Submitted to: Obesity Research
Publication Type: Peer Reviewed Journal
Publication Acceptance Date: 2/1/2004
Publication Date: 9/1/2004
Citation: Jago, R., Baranowski, T., Yoo, S., Cullen, K., Zakeri, I., Watson, K., Himes, J.H., Pratt, C., Sun, W., Pruitt, L.A., Matheson, D.M. 2004. Relationship between physical activity and diet among African-American girls. Obesity Research. 12(suppl 1):55S-63S. Interpretive Summary: In this paper we looked at whether the amount of physical activity in which African-American girls was associated with the type of foods that they consumed. We found that active girls obtained less of their calories from fat and more from carbohydrates. This suggests that the diet of active girls is different from that of less active girls. More research is needed to understand the causes of this relationship.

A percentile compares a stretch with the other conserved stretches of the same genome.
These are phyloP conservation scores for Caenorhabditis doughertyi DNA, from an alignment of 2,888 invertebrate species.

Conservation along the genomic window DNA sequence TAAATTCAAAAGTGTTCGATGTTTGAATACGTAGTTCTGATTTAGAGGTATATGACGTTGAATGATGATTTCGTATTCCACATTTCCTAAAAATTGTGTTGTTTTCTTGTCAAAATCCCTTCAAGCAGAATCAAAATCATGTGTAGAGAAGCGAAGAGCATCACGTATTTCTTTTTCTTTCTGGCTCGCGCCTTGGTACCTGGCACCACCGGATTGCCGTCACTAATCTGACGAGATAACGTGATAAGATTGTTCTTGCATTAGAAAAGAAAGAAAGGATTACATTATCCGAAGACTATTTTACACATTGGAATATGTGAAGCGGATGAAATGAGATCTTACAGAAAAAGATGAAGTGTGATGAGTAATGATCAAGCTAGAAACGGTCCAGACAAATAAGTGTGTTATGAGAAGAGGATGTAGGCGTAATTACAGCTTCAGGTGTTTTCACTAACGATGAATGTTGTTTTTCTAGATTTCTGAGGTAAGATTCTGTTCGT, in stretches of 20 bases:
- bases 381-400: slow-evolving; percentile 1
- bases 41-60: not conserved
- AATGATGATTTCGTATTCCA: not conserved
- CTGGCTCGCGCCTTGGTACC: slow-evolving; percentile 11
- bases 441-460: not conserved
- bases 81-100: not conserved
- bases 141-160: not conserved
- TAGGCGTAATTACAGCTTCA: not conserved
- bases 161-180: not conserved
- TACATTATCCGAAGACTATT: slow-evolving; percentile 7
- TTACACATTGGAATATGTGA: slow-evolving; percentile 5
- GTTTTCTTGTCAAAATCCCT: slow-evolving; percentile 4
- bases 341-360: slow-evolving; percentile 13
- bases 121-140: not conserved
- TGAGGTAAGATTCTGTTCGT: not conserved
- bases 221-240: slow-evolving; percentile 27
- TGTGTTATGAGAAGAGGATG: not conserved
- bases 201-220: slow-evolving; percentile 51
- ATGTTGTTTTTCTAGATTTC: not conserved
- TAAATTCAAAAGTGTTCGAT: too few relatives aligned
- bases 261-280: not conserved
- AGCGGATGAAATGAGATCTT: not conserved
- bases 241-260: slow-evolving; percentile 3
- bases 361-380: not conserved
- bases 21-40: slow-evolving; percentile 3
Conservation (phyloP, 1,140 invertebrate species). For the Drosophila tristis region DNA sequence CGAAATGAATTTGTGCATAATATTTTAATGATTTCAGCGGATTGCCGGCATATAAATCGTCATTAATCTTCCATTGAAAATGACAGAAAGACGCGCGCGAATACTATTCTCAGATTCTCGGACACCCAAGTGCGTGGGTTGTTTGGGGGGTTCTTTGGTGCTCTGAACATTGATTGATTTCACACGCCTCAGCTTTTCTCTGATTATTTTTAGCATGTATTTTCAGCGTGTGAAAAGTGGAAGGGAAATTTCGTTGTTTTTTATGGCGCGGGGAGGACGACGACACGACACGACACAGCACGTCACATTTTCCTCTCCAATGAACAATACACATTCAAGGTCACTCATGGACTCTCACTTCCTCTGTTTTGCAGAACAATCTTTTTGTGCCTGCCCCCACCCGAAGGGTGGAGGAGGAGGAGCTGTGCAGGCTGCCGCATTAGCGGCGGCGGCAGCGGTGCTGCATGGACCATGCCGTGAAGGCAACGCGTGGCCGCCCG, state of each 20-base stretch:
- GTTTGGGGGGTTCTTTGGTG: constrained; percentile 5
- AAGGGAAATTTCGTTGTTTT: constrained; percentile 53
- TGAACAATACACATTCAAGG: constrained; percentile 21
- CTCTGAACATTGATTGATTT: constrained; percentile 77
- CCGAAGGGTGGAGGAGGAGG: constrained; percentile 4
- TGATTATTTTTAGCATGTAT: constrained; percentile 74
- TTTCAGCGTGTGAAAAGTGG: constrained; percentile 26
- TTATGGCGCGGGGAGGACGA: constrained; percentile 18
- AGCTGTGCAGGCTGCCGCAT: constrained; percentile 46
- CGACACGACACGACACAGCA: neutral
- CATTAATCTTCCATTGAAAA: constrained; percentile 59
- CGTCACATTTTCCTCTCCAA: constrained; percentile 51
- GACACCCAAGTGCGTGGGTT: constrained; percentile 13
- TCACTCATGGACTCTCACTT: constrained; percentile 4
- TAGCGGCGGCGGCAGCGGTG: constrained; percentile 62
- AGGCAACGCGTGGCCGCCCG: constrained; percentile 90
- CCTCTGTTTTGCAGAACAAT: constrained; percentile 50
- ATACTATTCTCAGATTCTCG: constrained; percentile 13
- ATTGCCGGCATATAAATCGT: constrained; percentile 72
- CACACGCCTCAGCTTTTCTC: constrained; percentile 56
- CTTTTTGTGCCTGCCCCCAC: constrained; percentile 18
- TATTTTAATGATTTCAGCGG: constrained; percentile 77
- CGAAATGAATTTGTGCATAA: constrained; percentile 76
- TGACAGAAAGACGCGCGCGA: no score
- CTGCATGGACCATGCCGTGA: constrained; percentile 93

Technical Abstract: The objective of this study was to examine the cross-sectional relationships between physical activity and dietary behaviors among 8- to 10-year-old African-American girls. Two hundred ten 8- to 10-year-old African-American girls from four field centers participated. Computer Science and Applications (CSA) activity monitors were worn for 3 days. CSA data were expressed as mean CSA counts per minute, mean minutes of moderate to vigorous activity per day, and mean metabolic equivalents (METS) per minute. Two nonconsecutive 24-hour dietary recalls were analyzed for kilocalories; percent kilocalories from fat; daily servings of fruit, 100% fruit juice, and vegetables; sweetened beverages; and water consumption. Height and weight were measured, and information on household income, material possessions, and participant age were obtained. Results showed that all three expressions of physical activity were significantly negatively associated with percentage calories from fat (r = -0.147 to -0.177, p < 0.01), and mean METS per minute were significantly positively associated with percentage calories from carbohydrate (r = 0.149, p < 0.05) after controlling for household income, material possessions, field center, and total caloric intake. Income was inversely associated with percentage calories from fat. Physical activity and dietary fat consumption were inversely related among African-American girls. Efforts to prevent obesity in preadolescent African-American girls should focus on increasing physical activity and lowering dietary fat consumption.